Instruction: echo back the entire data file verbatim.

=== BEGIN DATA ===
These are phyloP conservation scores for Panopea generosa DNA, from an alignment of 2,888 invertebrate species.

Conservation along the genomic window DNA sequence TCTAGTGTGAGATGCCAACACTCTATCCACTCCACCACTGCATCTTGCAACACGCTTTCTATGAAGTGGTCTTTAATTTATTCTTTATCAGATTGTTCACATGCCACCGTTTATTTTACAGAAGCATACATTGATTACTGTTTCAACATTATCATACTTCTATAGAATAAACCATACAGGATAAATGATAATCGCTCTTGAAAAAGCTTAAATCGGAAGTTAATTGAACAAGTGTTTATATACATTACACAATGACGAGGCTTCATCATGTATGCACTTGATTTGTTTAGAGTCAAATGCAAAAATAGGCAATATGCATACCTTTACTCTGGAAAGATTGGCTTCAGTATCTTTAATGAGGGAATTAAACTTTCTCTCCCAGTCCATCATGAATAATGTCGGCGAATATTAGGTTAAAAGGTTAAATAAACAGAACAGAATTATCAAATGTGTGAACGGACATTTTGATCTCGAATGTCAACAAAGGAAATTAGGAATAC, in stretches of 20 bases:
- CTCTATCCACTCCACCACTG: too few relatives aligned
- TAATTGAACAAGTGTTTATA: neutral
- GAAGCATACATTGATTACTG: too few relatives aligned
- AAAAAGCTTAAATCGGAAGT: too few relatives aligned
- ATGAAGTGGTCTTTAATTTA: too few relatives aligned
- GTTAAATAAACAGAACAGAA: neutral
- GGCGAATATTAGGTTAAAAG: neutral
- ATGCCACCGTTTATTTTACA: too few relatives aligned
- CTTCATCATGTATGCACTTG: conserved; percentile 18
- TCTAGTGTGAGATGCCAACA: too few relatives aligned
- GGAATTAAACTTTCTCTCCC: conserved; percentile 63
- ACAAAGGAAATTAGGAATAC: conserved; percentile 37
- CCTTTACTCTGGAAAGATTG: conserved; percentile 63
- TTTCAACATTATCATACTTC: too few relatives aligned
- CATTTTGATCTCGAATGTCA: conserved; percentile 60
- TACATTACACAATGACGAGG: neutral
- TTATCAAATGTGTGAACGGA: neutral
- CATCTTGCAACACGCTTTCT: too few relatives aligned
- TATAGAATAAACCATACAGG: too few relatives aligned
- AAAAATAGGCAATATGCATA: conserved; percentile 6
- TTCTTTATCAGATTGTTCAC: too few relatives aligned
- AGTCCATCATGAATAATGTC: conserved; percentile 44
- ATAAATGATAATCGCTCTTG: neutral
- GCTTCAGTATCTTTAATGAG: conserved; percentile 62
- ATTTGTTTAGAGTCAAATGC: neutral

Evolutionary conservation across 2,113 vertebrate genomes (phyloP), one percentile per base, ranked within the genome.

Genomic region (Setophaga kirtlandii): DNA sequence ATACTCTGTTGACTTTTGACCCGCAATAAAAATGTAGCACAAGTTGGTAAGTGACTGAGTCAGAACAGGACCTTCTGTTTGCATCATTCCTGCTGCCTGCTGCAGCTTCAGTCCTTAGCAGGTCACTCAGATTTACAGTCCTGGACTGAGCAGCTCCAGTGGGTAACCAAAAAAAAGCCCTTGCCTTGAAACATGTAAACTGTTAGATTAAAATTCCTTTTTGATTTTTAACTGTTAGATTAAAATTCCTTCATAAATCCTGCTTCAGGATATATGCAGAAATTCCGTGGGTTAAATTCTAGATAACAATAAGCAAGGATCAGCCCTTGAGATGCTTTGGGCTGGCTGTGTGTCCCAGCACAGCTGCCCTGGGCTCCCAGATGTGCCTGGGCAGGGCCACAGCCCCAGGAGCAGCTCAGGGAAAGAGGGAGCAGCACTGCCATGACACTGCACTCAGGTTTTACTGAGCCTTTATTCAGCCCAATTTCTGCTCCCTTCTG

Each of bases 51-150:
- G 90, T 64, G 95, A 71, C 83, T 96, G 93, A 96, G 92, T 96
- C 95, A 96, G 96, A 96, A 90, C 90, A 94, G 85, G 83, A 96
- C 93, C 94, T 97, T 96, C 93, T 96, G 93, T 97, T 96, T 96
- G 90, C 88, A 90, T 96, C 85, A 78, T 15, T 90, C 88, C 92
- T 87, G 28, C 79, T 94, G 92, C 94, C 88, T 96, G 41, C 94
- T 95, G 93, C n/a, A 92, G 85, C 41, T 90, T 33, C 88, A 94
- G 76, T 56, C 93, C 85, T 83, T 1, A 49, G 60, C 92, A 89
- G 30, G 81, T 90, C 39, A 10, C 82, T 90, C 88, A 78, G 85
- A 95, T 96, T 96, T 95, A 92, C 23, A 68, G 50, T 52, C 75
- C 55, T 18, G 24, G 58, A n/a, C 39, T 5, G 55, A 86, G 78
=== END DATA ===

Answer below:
These are phyloP conservation scores for Panopea generosa DNA, from an alignment of 2,888 invertebrate species.

Conservation along the genomic window DNA sequence TCTAGTGTGAGATGCCAACACTCTATCCACTCCACCACTGCATCTTGCAACACGCTTTCTATGAAGTGGTCTTTAATTTATTCTTTATCAGATTGTTCACATGCCACCGTTTATTTTACAGAAGCATACATTGATTACTGTTTCAACATTATCATACTTCTATAGAATAAACCATACAGGATAAATGATAATCGCTCTTGAAAAAGCTTAAATCGGAAGTTAATTGAACAAGTGTTTATATACATTACACAATGACGAGGCTTCATCATGTATGCACTTGATTTGTTTAGAGTCAAATGCAAAAATAGGCAATATGCATACCTTTACTCTGGAAAGATTGGCTTCAGTATCTTTAATGAGGGAATTAAACTTTCTCTCCCAGTCCATCATGAATAATGTCGGCGAATATTAGGTTAAAAGGTTAAATAAACAGAACAGAATTATCAAATGTGTGAACGGACATTTTGATCTCGAATGTCAACAAAGGAAATTAGGAATAC, in stretches of 20 bases:
- CTCTATCCACTCCACCACTG: too few relatives aligned
- TAATTGAACAAGTGTTTATA: neutral
- GAAGCATACATTGATTACTG: too few relatives aligned
- AAAAAGCTTAAATCGGAAGT: too few relatives aligned
- ATGAAGTGGTCTTTAATTTA: too few relatives aligned
- GTTAAATAAACAGAACAGAA: neutral
- GGCGAATATTAGGTTAAAAG: neutral
- ATGCCACCGTTTATTTTACA: too few relatives aligned
- CTTCATCATGTATGCACTTG: conserved; percentile 18
- TCTAGTGTGAGATGCCAACA: too few relatives aligned
- GGAATTAAACTTTCTCTCCC: conserved; percentile 63
- ACAAAGGAAATTAGGAATAC: conserved; percentile 37
- CCTTTACTCTGGAAAGATTG: conserved; percentile 63
- TTTCAACATTATCATACTTC: too few relatives aligned
- CATTTTGATCTCGAATGTCA: conserved; percentile 60
- TACATTACACAATGACGAGG: neutral
- TTATCAAATGTGTGAACGGA: neutral
- CATCTTGCAACACGCTTTCT: too few relatives aligned
- TATAGAATAAACCATACAGG: too few relatives aligned
- AAAAATAGGCAATATGCATA: conserved; percentile 6
- TTCTTTATCAGATTGTTCAC: too few relatives aligned
- AGTCCATCATGAATAATGTC: conserved; percentile 44
- ATAAATGATAATCGCTCTTG: neutral
- GCTTCAGTATCTTTAATGAG: conserved; percentile 62
- ATTTGTTTAGAGTCAAATGC: neutral

Evolutionary conservation across 2,113 vertebrate genomes (phyloP), one percentile per base, ranked within the genome.

Genomic region (Setophaga kirtlandii): DNA sequence ATACTCTGTTGACTTTTGACCCGCAATAAAAATGTAGCACAAGTTGGTAAGTGACTGAGTCAGAACAGGACCTTCTGTTTGCATCATTCCTGCTGCCTGCTGCAGCTTCAGTCCTTAGCAGGTCACTCAGATTTACAGTCCTGGACTGAGCAGCTCCAGTGGGTAACCAAAAAAAAGCCCTTGCCTTGAAACATGTAAACTGTTAGATTAAAATTCCTTTTTGATTTTTAACTGTTAGATTAAAATTCCTTCATAAATCCTGCTTCAGGATATATGCAGAAATTCCGTGGGTTAAATTCTAGATAACAATAAGCAAGGATCAGCCCTTGAGATGCTTTGGGCTGGCTGTGTGTCCCAGCACAGCTGCCCTGGGCTCCCAGATGTGCCTGGGCAGGGCCACAGCCCCAGGAGCAGCTCAGGGAAAGAGGGAGCAGCACTGCCATGACACTGCACTCAGGTTTTACTGAGCCTTTATTCAGCCCAATTTCTGCTCCCTTCTG

Each of bases 51-150:
- G 90, T 64, G 95, A 71, C 83, T 96, G 93, A 96, G 92, T 96
- C 95, A 96, G 96, A 96, A 90, C 90, A 94, G 85, G 83, A 96
- C 93, C 94, T 97, T 96, C 93, T 96, G 93, T 97, T 96, T 96
- G 90, C 88, A 90, T 96, C 85, A 78, T 15, T 90, C 88, C 92
- T 87, G 28, C 79, T 94, G 92, C 94, C 88, T 96, G 41, C 94
- T 95, G 93, C n/a, A 92, G 85, C 41, T 90, T 33, C 88, A 94
- G 76, T 56, C 93, C 85, T 83, T 1, A 49, G 60, C 92, A 89
- G 30, G 81, T 90, C 39, A 10, C 82, T 90, C 88, A 78, G 85
- A 95, T 96, T 96, T 95, A 92, C 23, A 68, G 50, T 52, C 75
- C 55, T 18, G 24, G 58, A n/a, C 39, T 5, G 55, A 86, G 78